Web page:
Kids’ Stuff

It has always amazed me that my children  – especially the younger ones – can find joy in the most arbitrary and mundane of objects.

When Megan was a baby, we were inundated with gifts from friends and family. She had more toys than we knew what to do with. Educational toys, soft toys, gender-specific toys, neutral ones. Dolls, cars, balls, bears, musical toys, moving toys… Sometimes, it drove me quite crazy!

But you know what her favourite thing was to play with at a year old? An empty 500ml Coke bottle with a couple of pebbles inside it.

Fast forward a couple of years and we happen upon a particularly smooth rock on a beach in Dubai. Said rock is dubbed “The Rubia” and remains a cherished possession for absolute ages. Until I finally had to make it disappear because The Rubia became the uninvited guest at the dinner table. The night time companion who just wouldn’t get the message when Megan desperately needed to get some sleep. The most fought-over item in the history of sibling fights. So I made the fairies “borrow” The Rubia, without whose magical guarding powers the poor fairy children could never sleep safely in their beds again.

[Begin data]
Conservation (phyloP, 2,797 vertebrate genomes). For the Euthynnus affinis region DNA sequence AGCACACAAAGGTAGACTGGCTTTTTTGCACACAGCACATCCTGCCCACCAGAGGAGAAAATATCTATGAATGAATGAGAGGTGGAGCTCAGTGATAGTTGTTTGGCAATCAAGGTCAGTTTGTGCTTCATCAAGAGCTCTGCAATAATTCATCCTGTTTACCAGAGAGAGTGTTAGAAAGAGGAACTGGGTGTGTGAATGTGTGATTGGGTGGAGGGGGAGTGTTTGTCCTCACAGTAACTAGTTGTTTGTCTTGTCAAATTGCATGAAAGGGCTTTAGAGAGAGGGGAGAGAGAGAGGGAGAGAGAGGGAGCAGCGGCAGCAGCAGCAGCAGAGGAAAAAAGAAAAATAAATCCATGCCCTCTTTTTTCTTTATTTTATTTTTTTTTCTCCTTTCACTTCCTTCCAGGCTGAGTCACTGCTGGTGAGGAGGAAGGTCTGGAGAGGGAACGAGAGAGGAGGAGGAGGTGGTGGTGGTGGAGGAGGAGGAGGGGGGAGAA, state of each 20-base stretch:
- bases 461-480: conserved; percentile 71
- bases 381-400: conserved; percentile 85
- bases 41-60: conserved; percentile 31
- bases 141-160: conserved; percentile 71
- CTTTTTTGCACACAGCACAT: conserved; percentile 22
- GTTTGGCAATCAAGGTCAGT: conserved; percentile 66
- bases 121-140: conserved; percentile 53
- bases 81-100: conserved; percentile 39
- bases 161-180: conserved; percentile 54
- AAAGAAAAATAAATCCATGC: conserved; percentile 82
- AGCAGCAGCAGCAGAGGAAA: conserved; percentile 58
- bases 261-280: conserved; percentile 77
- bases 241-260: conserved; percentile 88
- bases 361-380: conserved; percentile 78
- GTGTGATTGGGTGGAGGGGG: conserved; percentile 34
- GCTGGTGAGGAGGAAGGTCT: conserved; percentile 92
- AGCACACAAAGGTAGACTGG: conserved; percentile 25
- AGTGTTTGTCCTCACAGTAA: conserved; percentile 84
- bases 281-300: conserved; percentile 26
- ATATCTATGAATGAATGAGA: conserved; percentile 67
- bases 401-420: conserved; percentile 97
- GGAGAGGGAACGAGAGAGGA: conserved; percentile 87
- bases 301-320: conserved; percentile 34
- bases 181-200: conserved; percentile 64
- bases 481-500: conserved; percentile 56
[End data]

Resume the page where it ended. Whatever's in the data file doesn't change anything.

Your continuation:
Enter a 10cm piece of red string. Meet Ropey. Ropey, who had to accompany us on every single family outing. Who had his own special place to sit on the armrest of Megan’s car seat, his own little bed on her pillow at night. Ropey who, having made it all the way back to South Africa with us,  terrorised  tagged along with us for at least another 18 months before being tragically snatched out of Megan’s had by a gust of wind on the N1 highway one day.

It is astounding how much beingness a child can grant to a random, inanimate object. And although the various bits and pieces of rubbish that my children have become attached to through the years have sometimes had me reaching for the vodka at completely inappropriate times, I have always loved that they could do that. That their imaginations are wild and magnificent, even though they could so easily pick up any of the dozens of store-bought toys they own and make up a game just as magical.

At this time of year, when everyone is gearing up for the Christmas holidays and we see more and more people begging at the traffic lights, it’s hard not to be reminded that for so many kids, those random object toys are not a choice: It’s all they know.